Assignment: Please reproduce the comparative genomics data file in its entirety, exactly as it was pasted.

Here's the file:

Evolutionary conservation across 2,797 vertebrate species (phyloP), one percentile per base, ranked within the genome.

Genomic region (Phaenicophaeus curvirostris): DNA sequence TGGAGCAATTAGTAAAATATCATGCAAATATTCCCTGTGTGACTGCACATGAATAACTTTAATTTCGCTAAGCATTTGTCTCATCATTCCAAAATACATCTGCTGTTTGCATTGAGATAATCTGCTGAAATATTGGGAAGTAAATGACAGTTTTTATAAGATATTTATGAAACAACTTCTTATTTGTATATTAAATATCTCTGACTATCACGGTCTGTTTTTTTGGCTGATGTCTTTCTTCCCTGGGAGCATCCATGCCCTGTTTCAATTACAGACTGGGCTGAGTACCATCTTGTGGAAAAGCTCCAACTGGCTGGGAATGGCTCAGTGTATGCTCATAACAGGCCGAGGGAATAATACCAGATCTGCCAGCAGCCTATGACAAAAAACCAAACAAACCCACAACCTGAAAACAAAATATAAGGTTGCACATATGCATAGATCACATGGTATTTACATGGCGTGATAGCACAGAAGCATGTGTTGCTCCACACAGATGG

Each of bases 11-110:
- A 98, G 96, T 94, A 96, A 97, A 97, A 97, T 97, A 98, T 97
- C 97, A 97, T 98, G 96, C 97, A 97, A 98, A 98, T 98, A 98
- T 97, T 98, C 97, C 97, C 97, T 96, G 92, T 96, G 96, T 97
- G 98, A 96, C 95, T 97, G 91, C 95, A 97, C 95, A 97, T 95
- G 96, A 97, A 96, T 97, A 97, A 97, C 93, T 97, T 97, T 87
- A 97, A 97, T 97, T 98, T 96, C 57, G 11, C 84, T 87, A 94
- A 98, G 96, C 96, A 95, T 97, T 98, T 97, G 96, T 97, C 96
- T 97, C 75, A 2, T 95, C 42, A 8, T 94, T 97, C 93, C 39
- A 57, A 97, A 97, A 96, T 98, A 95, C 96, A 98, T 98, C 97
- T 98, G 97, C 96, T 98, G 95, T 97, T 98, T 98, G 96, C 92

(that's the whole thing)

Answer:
Evolutionary conservation across 2,797 vertebrate species (phyloP), one percentile per base, ranked within the genome.

Genomic region (Phaenicophaeus curvirostris): DNA sequence TGGAGCAATTAGTAAAATATCATGCAAATATTCCCTGTGTGACTGCACATGAATAACTTTAATTTCGCTAAGCATTTGTCTCATCATTCCAAAATACATCTGCTGTTTGCATTGAGATAATCTGCTGAAATATTGGGAAGTAAATGACAGTTTTTATAAGATATTTATGAAACAACTTCTTATTTGTATATTAAATATCTCTGACTATCACGGTCTGTTTTTTTGGCTGATGTCTTTCTTCCCTGGGAGCATCCATGCCCTGTTTCAATTACAGACTGGGCTGAGTACCATCTTGTGGAAAAGCTCCAACTGGCTGGGAATGGCTCAGTGTATGCTCATAACAGGCCGAGGGAATAATACCAGATCTGCCAGCAGCCTATGACAAAAAACCAAACAAACCCACAACCTGAAAACAAAATATAAGGTTGCACATATGCATAGATCACATGGTATTTACATGGCGTGATAGCACAGAAGCATGTGTTGCTCCACACAGATGG

Each of bases 11-110:
- A 98, G 96, T 94, A 96, A 97, A 97, A 97, T 97, A 98, T 97
- C 97, A 97, T 98, G 96, C 97, A 97, A 98, A 98, T 98, A 98
- T 97, T 98, C 97, C 97, C 97, T 96, G 92, T 96, G 96, T 97
- G 98, A 96, C 95, T 97, G 91, C 95, A 97, C 95, A 97, T 95
- G 96, A 97, A 96, T 97, A 97, A 97, C 93, T 97, T 97, T 87
- A 97, A 97, T 97, T 98, T 96, C 57, G 11, C 84, T 87, A 94
- A 98, G 96, C 96, A 95, T 97, T 98, T 97, G 96, T 97, C 96
- T 97, C 75, A 2, T 95, C 42, A 8, T 94, T 97, C 93, C 39
- A 57, A 97, A 97, A 96, T 98, A 95, C 96, A 98, T 98, C 97
- T 98, G 97, C 96, T 98, G 95, T 97, T 98, T 98, G 96, C 92